Review Summary: Jonny Greenwood's first solo album allows him to explore the depths of his compositional fantasies. He indulges in multiple genres and produces a lot of great songs and a few too tedious and eccentric
I can’t see Jonny Greenwood making many soundtracks. It limits him, restricts what he can do with his music. That is, if he ever wants to be hired for a soundtrack again. But Bodysong, the accompaniment to the documentary of the same name, is perfect for him. The documentary is about human life, nothing more. Of course, how can there be more than a documentary about something that broad? With the freedom to create music that accompanies such a broad and profound topic, Jonny Greenwood could indulge all his musical fantasies. Although known mostly as the guitarist in Radiohead, nearly this entire album has absolutely no guitar present. This album represents the musical genius of Jonny Greenwood better than any Radiohead album. Yes, more than Kid A or OK Computer or Hail to the Thief.
From classical to acid jazz to electronica to purely percussion tracks, Bodysong contains a multitude of different genres. There is no real defining sound to Bodysong; each song is its own entity, possibly a parallelism to the many aspects of human life. Unlike most soundtracks, this is actually music that is listenable in itself; it does not simply serve as background for the movie, although it would do that well too. Moon Trills
starts the album brilliantly and defines the album’s tone as well as any track could, although it should not be taken as a representation of everything on the album. With a mix of electronica swells, violin trills, random ambient noises, and a piano line that doesn’t really fit with everything else going on, the busyness even in something so quiet is astounding. Still, things get more chaotic as the song progresses. Later in the album, Jonny shows his ability to be much more minimalist in Clockwork Tin Soldiers
, which takes xylophone descending lines and melodies and forms a song out of them. It is dainty but very interesting with the differentiation in octaves. Greenwood puts in a bit of electronic noise and bends the pitch up and down rapidly to make the song a little loopy. The second half of the song is completely different, built of a slow drum beat and deep chords off the keyboard, with the xylophone melodies shimmering in the background.
He steps away from all electronic influence completely with two jazzier tracks, Splitter
and Milky Drops from Heaven
is the more stable of the two tracks, maintaining a solidified uptempo drum and upright bass groove and basing everything off of that groove. It is a very energetic song, drawing a lot of influence from John Coltrane. In the middle of the song, everything cuts out and some very fast Coltrane inspired saxophone takes center stage. Aside from the saxophone solo, the entire song remains in the same basic groove and is the only song on the album that stays the same like that. Milky Drops from Heaven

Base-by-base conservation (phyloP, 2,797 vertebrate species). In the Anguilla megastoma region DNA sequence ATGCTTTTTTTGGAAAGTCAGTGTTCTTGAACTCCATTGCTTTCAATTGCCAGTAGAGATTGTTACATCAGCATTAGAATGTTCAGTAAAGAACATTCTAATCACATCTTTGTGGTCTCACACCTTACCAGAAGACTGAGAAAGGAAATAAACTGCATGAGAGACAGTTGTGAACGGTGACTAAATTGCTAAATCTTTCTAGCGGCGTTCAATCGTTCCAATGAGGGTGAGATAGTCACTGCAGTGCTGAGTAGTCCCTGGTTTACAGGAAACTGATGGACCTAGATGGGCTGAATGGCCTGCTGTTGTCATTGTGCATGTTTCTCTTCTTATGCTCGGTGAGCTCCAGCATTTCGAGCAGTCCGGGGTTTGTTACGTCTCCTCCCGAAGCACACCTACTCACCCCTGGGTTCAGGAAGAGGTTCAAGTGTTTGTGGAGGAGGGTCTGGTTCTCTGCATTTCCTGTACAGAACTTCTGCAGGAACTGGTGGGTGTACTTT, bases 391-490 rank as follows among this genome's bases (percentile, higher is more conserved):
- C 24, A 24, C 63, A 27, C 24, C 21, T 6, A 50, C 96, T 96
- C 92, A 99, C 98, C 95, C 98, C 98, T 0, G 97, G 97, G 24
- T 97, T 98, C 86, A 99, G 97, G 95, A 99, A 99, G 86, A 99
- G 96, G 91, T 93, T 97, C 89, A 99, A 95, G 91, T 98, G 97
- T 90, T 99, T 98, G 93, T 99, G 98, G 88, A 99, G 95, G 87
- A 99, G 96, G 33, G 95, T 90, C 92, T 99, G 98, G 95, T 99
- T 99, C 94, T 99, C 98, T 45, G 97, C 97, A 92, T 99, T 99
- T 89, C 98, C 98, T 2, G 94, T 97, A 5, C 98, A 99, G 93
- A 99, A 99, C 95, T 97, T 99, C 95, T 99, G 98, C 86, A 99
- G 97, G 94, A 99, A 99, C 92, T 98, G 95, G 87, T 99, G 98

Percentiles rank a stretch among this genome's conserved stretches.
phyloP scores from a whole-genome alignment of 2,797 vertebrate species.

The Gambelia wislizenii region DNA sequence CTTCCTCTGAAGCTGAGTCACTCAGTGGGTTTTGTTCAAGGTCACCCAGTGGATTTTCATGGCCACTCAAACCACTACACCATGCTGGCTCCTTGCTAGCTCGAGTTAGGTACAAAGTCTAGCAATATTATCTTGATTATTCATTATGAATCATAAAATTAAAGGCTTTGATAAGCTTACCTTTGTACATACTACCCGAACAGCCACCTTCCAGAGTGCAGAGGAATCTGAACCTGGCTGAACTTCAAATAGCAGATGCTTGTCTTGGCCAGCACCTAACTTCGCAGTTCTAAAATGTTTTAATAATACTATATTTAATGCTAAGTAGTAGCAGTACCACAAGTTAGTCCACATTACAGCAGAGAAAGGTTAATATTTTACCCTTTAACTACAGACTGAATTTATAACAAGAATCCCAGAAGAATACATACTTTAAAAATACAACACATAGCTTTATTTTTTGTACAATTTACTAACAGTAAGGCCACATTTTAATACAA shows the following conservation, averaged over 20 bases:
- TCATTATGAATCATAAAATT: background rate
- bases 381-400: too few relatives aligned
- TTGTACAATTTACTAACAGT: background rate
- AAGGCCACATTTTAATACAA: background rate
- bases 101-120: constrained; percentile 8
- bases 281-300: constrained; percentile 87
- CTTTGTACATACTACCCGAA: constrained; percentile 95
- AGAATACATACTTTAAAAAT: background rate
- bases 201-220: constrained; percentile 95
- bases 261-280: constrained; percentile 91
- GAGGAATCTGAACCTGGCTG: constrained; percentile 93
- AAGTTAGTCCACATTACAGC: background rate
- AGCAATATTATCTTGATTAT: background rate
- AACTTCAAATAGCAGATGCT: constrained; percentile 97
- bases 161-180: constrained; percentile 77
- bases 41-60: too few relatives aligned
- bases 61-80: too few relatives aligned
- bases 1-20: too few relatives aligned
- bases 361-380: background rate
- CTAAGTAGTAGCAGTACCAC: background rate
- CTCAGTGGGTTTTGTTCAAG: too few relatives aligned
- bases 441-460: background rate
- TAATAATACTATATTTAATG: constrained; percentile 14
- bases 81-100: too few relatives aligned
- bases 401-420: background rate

is just the opposite, much more spastic. It switches from a very laid back bass groove, taking more from Miles Davis than Coltrane to a free jazz, avant-garde flourish of scales and runs. It keeps the listener from becoming too entranced in the groove, but the groove is much more enjoyable to listen to.
Although Greenwood proves himself brilliant at composing and arranging his own music, the line between genius and insanity is very blurred. He stumbles too far into the world of eccentricity on a few tracks, most notably Convergence
. The track is entirely percussion, building into a polyrhythmic groove that feels extremely sloppy and can’t hold itself together. As it reaches its climax, it sounds like a random assortment of percussion banging away, playing two eighth notes at once at completely unrelated times. The track then levels off to everyone playing the same two eighth notes, but this goes on for nearly a minute. It is just annoying and tedious. Nudnik Headache
attempts to be more subtle and trip-hop influence, but it is probably the most boring track on the album. It repeats itself with the same sloppy samples and a rather generic and boring drum beat. Other than these two tracks, Greenwood produces excellent and enjoyable music. He pulls in guitar on two tracks, Iron Swallow
and 24 Hour Charleston
. Iron Swallow
only sees a short appearance, but in 24 Hour Charleston
, the guitar lays down the main idea for the song. Glitchy drums and other noises appear overtop, but the guitars remain the main idea throughout the song. Strings make a large part of the album, taking prominence in Iron Swallow
is purely strings and nothing else, making a beautiful and epic album closer. The melodies are definitely exaggerated and over-the-top in a soundtrack fashion, but the chords played underneath are supremely beautiful.
Bodysong is a tribute to all aspects of human life, the good and the bad. Greenwood’s musical accompaniment is at times playful and often times dark. There is a sense of chaos, the jumbling around of everything a human deals with in his/her life. The changing tone of Tehellet
, from joyful and happy major chords to dissonant or minor chords represents how spastic, delicate, and changing our emotions are. Even without seeing Bodysong, the music that Jonny Greenwood presents is amazingly relatable to human life and helps produce profound thinking. I might recommend this over Mozart to make your newborn child’s brain develop, but it might just scare the *** out of them instead. Some of the changes are so sudden it makes the listener jump, especially if it is playing loud. Still, Bodysong is a fantastic listen that shows off the compositional talents of Jonny Greenwood to their fullest extent.
Clockwork Tin Soldiers